Showing 8 types of FISH
This fish is native to Asia, but due to the ease of raising it in captivity it was transported to most other areas of the world to be bred for food, with some of the earliest known records of its use in this manner over 2,000 years ago. It now can be found in every state in the U.S. with the exception of Alaska and possibly Maine, and much of Canada and in most waterways and large lakes in those regions. It was intentionally introduced into lakes in the Midwest U.S. in the 1880’s as a “game” fish.
This fish is native to much of the U.S. west of the Appalachian Mountains, from North Dakota south into Arizona and Mexico and including larger rivers in Mississippi, Missouri, and the Ohio Basin. But it is invasive and introduced into many states east of its native range as well.
The fish is native to the central Midwest of the U.S. and southward along the Mississippi River to the Gulf and into Mexico. It has been introduced to many other continents for mosquito control, and is credited with dramatic reductions in malaria in some areas of South America and Asia.
Apparently this fish is a native of the Northern Hemispheres of both New and Old Worlds, present in Europe, Russia, Canada and northern U.S., including Alaska, but even with populations as far south as Arizona.
This fish is native to eastern Asia, including China and Korea, but was discovered in a pond in Maryland in 2002. Since then it also has been reported in a pond in a park in British Columbia. In its native regions it is considered an important food fish, and for this reason has been deliberately transported and introduced into many other countries of the world. The discovery in Maryland was dealt with by successful eradication of the fish in that pond and the subsequent admission by a man who had deliberately placed them in the lake. In 2004 they were discovered in the Potomac River and now have permanently established themselves there. Numerous other discoveries have been made in rivers and lakes from the East Coast to California.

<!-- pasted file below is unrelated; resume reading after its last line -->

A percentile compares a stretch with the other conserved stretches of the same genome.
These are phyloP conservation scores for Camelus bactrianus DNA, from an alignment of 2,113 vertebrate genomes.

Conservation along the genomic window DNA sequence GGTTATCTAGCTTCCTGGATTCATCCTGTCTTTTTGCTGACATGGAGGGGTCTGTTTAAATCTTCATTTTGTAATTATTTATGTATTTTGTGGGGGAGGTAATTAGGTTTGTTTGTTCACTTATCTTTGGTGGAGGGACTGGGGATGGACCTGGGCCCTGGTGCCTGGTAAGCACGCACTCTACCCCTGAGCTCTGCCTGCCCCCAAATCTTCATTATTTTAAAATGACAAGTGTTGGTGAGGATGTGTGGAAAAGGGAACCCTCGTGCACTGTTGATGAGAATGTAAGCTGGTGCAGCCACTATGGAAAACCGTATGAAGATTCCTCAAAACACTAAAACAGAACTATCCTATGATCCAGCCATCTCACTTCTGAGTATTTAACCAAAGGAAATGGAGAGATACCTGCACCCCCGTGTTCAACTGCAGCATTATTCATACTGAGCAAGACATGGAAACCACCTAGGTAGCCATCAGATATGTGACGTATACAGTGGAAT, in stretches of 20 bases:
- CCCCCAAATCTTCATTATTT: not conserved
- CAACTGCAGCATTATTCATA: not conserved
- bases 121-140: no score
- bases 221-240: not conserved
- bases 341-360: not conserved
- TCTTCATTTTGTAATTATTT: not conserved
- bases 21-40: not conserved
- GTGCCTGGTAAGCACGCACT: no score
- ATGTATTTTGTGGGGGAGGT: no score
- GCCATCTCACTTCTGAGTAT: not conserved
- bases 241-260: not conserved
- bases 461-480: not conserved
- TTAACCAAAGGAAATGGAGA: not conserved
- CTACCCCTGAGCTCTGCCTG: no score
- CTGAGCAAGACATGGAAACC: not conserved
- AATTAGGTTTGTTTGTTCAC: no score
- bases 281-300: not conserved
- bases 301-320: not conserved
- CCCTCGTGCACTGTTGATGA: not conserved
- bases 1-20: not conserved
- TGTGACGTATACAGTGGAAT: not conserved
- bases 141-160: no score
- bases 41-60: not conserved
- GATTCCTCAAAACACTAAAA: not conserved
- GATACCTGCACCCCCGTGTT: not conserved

This invasive pest fish is native to Eastern Europe and Central Asia, but was first found in the area of the Great Lakes in 1990, presumed to have been left there in ballast waters of ocean-going ships. Since that time it has occupied all of the Great Lakes and has worked its way into many of its tributaries.
This parasitic fish is native to the Atlantic Coasts of North America and Europe, but managed to find its way into the Great Lakes in the 1830’s. It was first found in Lake Erie, but work and improvements on canals and tributaries led to its movement into the rest of the Great Lakes in the early 1900’s. By the 1930’s it was causing massive damage to the native fish populations in these lakes.
This fish is native to northern waters in North America as well as Europe and Asia. It has been introduced to many other aquatic habitats as a biological control for mosquito larvae.